Organic practices complicate weed control
By Renee Stern
Weeds are the top pest problem for organic vegetable growers, who rely mainly on cultivation, hand-weeding and other herbicide alternatives.
“It all boils down to money,” says Richard Smith, a University of California Cooperative Extension farm adviser in Monterey County. “It’s an issue of how much money you have to throw at (weed control).”
Doing nothing isn’t an option, he says. “If you don’t deal with it, you’ll have a disaster on your hands.”
Bruce Rominger, co-owner of Rominger Brothers Farms in Winters, Calif., uses cultivation, crop rotations and “too much hoeing” for weed control on 400 acres of organic processing tomatoes, alfalfa and oat hay.
Joe Townsend, co-owner of The Farm in Atoka, Okla., grows strawberries and broccoli on plastic mulch with drip irrigation to keep down weeds, combined with tilling and hand-weeding. The 2-acre garden operation also has three hoophouses dedicated to onions, peppers and melons, along with lettuce, cucumbers and radishes for local school salad bars.
Acetic acid and other organic sprays aren’t cost-effective enough, he says.
Rominger says even the cost of hand-weeding doesn’t make organic herbicides economical in his operation. Plastic mulches are likewise out of reach.
Townsend participates in a state plasticulture program that lays down the material for growers. “If we had to do it ourselves, we would’ve just broken even with it,” he says.
For organic growers, plastic mulches sent to landfills after use raise philosophical conflicts, Rominger says.
The plastic, which must be replaced each year, is Townsend’s highest weed-control cost. To reduce erosion, between-row cover crops must be established as soon as possible.
While they control erosion and improve soil quality, cover crops also can encourage weed growth, he says.
“I like the hoophouses more and more all the time,” he says. “It’s a more controlled environment, and fewer weeds blow in.”
Preventing weeds is the key
Keeping weeds out in the first place is the best method, growers and researchers agree. Where possible, choose fields with fewer weeds, and time crops to avoid competing with dominant weeds, Smith says.
Preirrigate fields ahead of planting to germinate weeds, then till, flame or spray herbicides without endangering crops.
“Preirrigation is a powerful tool, but you need time to make it work,” Townsend says.
Fields with low weed densities may not need this step, says Tom Lanini, Extension weed ecologist at the University of California, Davis. For high weed densities, “it’s definitely needed.”
Knock down weeds before they set seed to reduce problems in subsequent years, says Chuck Webber, research agronomist at the U.S. Agriculture Department’s Agricultural Research Service in Lane, Okla.
“It all boils down to cultural practices,” Smith says. “None will help in an acute situation, but they’re more long-term solutions.”
“Nature abhors a vacuum,” Webber says. “If you till the soil and leave it empty, weeds will grow.”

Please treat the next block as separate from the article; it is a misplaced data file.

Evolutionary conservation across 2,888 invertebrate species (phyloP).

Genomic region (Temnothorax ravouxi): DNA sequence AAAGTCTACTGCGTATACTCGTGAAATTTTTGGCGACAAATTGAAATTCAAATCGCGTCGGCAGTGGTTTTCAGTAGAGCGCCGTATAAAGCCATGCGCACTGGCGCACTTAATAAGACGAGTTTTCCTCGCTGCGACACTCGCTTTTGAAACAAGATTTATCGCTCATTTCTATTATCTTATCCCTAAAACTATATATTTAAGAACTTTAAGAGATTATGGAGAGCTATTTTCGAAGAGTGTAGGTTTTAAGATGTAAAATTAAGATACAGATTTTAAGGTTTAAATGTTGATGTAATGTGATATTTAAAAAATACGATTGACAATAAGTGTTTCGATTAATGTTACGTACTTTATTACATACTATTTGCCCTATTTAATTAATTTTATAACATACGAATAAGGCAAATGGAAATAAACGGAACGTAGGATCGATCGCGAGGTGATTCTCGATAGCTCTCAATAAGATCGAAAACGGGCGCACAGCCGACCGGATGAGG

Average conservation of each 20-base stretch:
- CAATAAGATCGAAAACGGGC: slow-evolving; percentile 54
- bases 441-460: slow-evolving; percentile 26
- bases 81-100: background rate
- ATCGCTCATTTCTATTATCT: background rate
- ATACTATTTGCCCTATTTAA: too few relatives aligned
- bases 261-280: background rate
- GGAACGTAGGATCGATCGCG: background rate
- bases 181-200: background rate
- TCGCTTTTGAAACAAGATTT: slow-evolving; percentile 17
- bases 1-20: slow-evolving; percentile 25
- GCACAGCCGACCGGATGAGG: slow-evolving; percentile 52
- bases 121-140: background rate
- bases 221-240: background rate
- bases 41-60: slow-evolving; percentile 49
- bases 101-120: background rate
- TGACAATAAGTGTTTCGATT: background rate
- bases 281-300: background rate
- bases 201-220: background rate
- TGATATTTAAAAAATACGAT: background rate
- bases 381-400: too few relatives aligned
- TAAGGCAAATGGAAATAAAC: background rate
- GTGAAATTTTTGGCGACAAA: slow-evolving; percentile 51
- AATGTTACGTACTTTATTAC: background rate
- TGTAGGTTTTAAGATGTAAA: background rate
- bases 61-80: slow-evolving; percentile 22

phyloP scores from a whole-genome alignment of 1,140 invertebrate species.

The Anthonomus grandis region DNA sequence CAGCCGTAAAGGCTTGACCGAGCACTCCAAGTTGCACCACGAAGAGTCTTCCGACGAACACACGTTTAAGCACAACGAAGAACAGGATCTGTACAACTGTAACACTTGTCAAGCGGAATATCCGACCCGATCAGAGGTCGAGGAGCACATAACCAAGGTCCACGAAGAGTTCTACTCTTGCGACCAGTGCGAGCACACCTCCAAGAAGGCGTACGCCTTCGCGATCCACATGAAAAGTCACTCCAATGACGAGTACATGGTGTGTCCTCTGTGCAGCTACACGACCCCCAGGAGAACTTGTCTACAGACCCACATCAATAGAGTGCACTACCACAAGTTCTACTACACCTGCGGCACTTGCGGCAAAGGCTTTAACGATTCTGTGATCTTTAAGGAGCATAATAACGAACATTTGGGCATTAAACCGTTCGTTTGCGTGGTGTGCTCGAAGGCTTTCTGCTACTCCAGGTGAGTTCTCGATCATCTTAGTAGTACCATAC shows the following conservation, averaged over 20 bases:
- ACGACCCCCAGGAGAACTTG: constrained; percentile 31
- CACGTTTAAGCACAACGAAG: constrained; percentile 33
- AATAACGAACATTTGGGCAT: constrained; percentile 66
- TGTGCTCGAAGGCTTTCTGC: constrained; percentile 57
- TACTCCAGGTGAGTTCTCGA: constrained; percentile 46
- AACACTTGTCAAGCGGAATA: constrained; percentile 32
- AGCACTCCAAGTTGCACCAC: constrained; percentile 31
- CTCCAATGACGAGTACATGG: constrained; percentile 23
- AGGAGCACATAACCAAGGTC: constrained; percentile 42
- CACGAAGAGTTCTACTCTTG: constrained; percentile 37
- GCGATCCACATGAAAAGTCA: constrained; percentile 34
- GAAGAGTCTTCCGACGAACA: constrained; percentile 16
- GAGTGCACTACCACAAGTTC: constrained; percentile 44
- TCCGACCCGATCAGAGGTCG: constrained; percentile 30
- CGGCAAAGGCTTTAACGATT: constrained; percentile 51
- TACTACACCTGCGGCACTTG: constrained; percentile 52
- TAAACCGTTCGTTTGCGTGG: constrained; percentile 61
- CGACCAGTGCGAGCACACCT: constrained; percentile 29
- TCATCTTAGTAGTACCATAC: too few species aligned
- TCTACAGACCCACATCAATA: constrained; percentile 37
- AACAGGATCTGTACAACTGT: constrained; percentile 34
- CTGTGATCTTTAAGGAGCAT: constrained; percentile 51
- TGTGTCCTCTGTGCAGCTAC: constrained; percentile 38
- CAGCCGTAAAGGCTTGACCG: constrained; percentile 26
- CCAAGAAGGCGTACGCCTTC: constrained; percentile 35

He suggests mulching with either plastic or cover crops.
“Plastic is a tremendous resource for the organic grower,” Webber says. But application and disposal do raise costs.
Possible organic herbicides
Webber has compared watermelon transplants on plastic mulch using between-row cultivation with melon seeded directly into a winter cover crop of rye and sprayed with acetic acid around vining plants. The plastic-and-cultivation combination showed better results. Spraying weeds without hitting and damaging the watermelon vines was difficult, he says.
Available organic herbicides aren’t selective, requiring care when applying around crops, Lanini says. Still, they provide alternative weed control for growers who want to reduce tillage and fuel costs. Disturbing the soil through cultivation also brings up more weed seeds to germinate and create problems.
Much of Webber’s research has focused on corn gluten meal as a non-selective pre-emergent herbicide. Mustard meal also seems similarly effective, he says.
After initial applications of corn gluten meal, follow up with herbicide sprays on any surviving weeds. Most organic herbicides work best with smaller plants, so keep close watch on fields, Webber says.
These herbicides also tend to handle broadleaf weeds better than grasses, which may require more applications, he says.
Other weed-control options
Which methods growers choose depends on their crops, conditions and risk-tolerance. On wetter sites, cultivation may not be an option, so mulches or transplants may be better choices, Lanini says. Growers with drier, warmer conditions may pick solarization: burning out weeds under layers of clear plastic.
Tillage suits tomatoes, for example, but is less useful for viny, spreading crops such as melons or cucumbers, he says.
Subsurface drip irrigation prevents annual weeds from germinating in an even smaller portion of the field by reducing surface wetting, Lanini says. That’s ideal for transplants and low-till systems.
Growers looking to add animals to their system and with fields dominated by grassy weeds may find a fit with geese.
“They’re grass specialists,” Lanini says. “You can grow a lot of broadleaf crops and they won’t touch them.”
Drawbacks are food safety concerns and added management needs, he says.
Mechanical weeders that use precision guidance to take out only weeds in the plant row are hitting the market, and researchers are developing more advanced sensor systems.
No single weed control method is perfect, Smith says. “The emphasis needs to be on the technology that’s coming and on age-old practices.”